Back on the Street Soon!

Having nestled up with viewers at home for the duration of the pandemic lockdown, just as the heritage books that the festival focuses on snuggle on the shelves of our homes throughout life, this year’s AtownExploresABook festival is, at last, gearing up to come back on to the streets.

The ‘non-essential’ independent shops that are at the very core of this unique St Leonards-on-Sea festival are reopening this week and projects exploring this year’s chosen book, H. G. Wells’ The Time Machine, are reopening with them, rooted as this literature festival is in the every day experience of life. 

The Zoom Arts collective reopens its space at Warrior Square Station on Saturday 18th June, from 11am-3pm with a variety of exploratory, intriguing visual work including Anna Bachène’s vivid collage highlighting H.G.Wells’ fascination with technological innovation in his industrial age, and his anxiety concerning its implications.

Core team member Maya Coombs

Dawn Dublin and Alex Brattell’s The Mind of a Time Traveller, funded by Arts Council England and Hastings Borough Council, typifies the opportunities the pandemic experience has afforded. Viewers have been able to dwell for weeks on the rich array of images online of community members, all time-travellers, linked by a common thread: experience of exclusion, omission and discrimination. Images are still available on the festival website, but from the 18th the project will be on display at thriving community hub, Southwater Community Centre.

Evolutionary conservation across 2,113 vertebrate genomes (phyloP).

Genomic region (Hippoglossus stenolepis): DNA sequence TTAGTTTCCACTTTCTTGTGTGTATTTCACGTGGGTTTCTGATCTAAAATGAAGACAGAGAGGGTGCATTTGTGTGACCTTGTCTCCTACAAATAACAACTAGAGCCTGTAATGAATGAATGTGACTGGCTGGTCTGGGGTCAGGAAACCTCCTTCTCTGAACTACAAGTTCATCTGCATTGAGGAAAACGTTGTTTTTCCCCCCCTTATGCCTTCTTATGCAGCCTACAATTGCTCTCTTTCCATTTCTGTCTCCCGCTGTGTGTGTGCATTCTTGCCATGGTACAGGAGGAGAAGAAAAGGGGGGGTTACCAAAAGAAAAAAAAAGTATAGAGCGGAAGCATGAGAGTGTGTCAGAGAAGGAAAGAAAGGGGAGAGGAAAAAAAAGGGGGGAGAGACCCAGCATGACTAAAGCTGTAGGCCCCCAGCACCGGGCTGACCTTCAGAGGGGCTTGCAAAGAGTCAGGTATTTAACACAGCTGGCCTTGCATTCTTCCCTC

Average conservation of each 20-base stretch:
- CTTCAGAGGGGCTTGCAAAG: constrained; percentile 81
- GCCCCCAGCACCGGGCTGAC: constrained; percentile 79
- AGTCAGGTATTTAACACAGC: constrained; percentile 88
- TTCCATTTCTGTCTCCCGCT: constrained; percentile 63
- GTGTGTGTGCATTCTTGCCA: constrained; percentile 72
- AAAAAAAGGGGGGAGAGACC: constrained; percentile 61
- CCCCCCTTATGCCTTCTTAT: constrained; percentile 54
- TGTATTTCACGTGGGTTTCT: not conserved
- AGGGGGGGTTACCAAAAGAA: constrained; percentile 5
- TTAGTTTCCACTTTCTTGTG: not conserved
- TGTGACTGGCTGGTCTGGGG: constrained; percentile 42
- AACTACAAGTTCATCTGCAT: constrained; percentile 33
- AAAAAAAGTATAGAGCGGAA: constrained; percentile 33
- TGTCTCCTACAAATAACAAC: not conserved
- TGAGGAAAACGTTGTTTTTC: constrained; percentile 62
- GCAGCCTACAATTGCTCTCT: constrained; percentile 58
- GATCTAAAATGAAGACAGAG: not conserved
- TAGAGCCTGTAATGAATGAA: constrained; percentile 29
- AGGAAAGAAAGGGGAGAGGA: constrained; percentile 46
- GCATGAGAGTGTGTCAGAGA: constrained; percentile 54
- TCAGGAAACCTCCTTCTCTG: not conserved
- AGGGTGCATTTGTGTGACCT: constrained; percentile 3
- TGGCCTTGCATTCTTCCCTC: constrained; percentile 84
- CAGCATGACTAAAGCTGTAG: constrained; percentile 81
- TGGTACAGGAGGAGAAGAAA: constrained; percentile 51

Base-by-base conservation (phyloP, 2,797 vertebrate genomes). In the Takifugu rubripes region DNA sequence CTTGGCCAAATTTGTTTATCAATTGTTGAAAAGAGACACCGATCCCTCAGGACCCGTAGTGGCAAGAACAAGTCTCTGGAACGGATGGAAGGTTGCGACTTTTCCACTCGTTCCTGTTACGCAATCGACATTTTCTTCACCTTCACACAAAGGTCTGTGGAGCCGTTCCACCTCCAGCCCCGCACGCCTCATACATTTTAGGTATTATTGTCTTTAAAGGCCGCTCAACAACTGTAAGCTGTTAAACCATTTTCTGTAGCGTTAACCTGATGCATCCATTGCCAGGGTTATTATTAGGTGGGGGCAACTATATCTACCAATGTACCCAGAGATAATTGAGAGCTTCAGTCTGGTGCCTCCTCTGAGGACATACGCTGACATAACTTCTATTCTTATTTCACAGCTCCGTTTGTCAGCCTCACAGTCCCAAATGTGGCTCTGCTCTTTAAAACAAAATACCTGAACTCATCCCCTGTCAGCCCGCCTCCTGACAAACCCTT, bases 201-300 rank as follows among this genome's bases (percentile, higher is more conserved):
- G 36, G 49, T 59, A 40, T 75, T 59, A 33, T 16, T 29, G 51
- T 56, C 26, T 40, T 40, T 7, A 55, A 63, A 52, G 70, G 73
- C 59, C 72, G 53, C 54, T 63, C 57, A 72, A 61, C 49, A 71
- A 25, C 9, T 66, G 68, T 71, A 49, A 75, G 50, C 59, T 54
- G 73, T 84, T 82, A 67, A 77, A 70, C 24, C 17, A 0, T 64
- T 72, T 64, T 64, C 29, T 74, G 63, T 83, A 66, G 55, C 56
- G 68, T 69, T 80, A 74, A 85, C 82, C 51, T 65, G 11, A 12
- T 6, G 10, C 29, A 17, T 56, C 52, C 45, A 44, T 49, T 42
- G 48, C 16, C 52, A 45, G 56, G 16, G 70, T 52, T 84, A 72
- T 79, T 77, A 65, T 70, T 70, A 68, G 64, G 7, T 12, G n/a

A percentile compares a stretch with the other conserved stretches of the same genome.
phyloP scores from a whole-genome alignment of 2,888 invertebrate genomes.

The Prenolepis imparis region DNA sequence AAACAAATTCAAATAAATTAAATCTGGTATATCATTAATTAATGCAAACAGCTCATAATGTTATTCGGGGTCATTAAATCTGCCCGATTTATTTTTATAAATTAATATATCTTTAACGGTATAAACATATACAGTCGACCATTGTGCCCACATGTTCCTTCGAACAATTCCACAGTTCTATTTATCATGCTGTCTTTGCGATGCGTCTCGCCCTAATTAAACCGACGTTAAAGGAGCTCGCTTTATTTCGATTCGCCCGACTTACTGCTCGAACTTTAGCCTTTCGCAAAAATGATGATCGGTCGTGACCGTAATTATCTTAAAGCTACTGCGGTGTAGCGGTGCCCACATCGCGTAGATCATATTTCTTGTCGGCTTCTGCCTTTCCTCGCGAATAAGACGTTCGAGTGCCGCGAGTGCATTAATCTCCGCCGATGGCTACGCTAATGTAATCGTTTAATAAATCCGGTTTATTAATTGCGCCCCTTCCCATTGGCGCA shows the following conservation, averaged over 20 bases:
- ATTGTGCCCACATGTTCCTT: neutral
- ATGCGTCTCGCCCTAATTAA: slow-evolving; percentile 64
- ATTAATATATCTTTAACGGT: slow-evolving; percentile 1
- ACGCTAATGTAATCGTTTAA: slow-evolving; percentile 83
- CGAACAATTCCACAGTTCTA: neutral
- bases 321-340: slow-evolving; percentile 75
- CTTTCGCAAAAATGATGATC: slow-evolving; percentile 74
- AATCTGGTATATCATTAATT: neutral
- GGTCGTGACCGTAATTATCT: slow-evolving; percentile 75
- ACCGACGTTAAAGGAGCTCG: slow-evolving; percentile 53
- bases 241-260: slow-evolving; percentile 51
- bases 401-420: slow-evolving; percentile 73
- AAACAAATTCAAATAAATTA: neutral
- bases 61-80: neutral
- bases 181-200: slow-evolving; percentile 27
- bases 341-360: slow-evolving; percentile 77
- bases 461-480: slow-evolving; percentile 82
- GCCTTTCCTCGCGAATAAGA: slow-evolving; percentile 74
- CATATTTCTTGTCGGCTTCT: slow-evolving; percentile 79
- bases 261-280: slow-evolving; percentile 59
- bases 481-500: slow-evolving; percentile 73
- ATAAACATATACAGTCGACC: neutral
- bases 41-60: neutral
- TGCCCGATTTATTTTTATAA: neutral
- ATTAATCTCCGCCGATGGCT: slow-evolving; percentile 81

The Mind of a Time Traveller is inspired by H.G. Wells’ words, “We are always getting away from the present moment. Our mental existences, which are immaterial and have no dimensions, are passing along the Time-Dimension with a uniform velocity from the cradle to the grave.” 

Teddy Tinker’s at 134 London Road, St Leonards also reopens on 18th June and thereafter from Thursday-Sunday, 11-4pm. It will be hosting Isabel and Mark Fisher’s fascinating copper steam punk time machine, created from descriptions in the novel. Why copper? It’s as if this artist duo travelled into the future when they were designing back in the autumn, because copper is a surface that viruses cannot adhere to. Mark’s exploration into academic papers investigating copper as a choice for hospital surfaces has really paid off, as this time machine will be safe to sit on for selfies. As with all the festival venues, there is a strict Covid-19 safety protocol at the venue and if you’d like to be a time-traveller, you need to be a forward thinking one by booking ahead on 07516 268667.

“Everyone wants to time travel. Which century would you step into?” asks Caroline Morris Millinery in the new time travel exhibition at 59 Kings Road, St Leonards, again from 18th June. The Millinery is open between 11-4pm, and the show will be comprised of work by Susan Elliott, John Ferro Sims and Caroline Morris.

The festival’s social media channels have been championing time-travellers in literature in the 125 years since H G Wells’ The Time Machine was published. The exploration of these figures has been led by Maya Coombs, the festival’s youngest core team member. “Time-travellers are often quirky beings such as Toshikazu Kawaguchi’s novice time-travellers in Before The Coffee Gets Cold and Octavia E. Butler’s more seasoned time-traveller, Dana, in Kindred. My personal favourite at the moment is possibly Dick Young in Daphne du Maurier’s The House on the Strand.”

Visit the festival website for
info and the festival’s social media channels on facebook, twitter and instagram for this ExploreTheArch collaboration with multiple
St Leonards’ organisations and businesses.

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